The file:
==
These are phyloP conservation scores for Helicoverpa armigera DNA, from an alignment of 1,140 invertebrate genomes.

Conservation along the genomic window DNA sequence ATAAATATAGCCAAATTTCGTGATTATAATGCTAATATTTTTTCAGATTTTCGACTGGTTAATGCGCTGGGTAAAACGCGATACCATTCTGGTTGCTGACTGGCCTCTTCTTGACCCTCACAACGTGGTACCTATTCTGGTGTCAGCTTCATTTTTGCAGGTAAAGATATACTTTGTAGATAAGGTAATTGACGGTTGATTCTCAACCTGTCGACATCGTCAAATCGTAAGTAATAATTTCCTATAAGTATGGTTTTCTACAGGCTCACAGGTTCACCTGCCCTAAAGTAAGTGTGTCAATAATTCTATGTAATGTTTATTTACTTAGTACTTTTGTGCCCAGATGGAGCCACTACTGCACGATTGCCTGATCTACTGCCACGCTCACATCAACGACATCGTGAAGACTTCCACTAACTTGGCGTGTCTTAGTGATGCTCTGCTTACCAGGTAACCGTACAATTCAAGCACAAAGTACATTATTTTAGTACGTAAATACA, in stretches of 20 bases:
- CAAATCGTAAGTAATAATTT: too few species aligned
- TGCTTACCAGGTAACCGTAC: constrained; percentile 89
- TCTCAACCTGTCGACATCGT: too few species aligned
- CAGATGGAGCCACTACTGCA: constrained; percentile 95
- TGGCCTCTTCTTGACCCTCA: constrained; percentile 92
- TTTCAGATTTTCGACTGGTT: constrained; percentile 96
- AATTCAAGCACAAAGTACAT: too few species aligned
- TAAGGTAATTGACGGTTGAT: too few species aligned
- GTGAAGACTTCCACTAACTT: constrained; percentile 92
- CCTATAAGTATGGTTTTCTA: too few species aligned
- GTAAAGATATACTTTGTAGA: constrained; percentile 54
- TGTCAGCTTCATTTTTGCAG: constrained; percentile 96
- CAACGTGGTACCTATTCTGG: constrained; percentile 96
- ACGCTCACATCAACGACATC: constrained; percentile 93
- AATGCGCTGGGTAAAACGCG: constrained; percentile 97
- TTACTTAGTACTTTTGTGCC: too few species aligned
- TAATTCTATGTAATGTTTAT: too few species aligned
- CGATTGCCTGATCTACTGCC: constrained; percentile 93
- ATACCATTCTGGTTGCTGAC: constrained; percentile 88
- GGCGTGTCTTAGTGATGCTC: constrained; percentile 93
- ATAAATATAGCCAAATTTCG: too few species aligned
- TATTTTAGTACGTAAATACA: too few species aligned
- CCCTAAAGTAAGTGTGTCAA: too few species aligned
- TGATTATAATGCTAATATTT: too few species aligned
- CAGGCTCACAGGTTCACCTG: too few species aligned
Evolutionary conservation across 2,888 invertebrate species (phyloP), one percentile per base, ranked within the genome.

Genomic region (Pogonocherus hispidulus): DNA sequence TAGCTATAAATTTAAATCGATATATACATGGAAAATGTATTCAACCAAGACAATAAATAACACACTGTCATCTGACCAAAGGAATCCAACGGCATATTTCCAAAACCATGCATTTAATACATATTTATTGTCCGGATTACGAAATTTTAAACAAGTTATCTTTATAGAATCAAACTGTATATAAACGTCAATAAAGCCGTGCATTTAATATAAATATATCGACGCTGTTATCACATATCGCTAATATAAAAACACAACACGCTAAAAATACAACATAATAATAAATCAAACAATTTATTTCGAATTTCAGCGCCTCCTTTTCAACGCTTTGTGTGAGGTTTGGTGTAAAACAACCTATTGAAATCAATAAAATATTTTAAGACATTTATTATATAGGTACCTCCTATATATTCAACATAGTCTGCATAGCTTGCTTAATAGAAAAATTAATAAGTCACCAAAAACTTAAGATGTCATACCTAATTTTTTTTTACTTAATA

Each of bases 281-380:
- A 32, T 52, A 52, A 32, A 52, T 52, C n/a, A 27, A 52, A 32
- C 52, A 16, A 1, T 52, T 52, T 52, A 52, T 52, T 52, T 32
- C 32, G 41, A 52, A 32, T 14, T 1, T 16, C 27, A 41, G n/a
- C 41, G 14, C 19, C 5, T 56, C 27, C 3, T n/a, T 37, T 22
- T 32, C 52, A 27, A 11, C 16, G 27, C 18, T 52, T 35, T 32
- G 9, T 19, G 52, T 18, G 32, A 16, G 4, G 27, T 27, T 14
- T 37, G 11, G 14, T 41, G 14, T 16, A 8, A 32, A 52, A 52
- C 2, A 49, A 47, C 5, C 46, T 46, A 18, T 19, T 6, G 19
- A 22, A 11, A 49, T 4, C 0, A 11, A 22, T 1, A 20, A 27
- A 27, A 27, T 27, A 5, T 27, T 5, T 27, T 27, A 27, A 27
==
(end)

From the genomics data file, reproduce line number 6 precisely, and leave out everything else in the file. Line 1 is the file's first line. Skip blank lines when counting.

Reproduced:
- CAGATGGAGCCACTACTGCA: constrained; percentile 95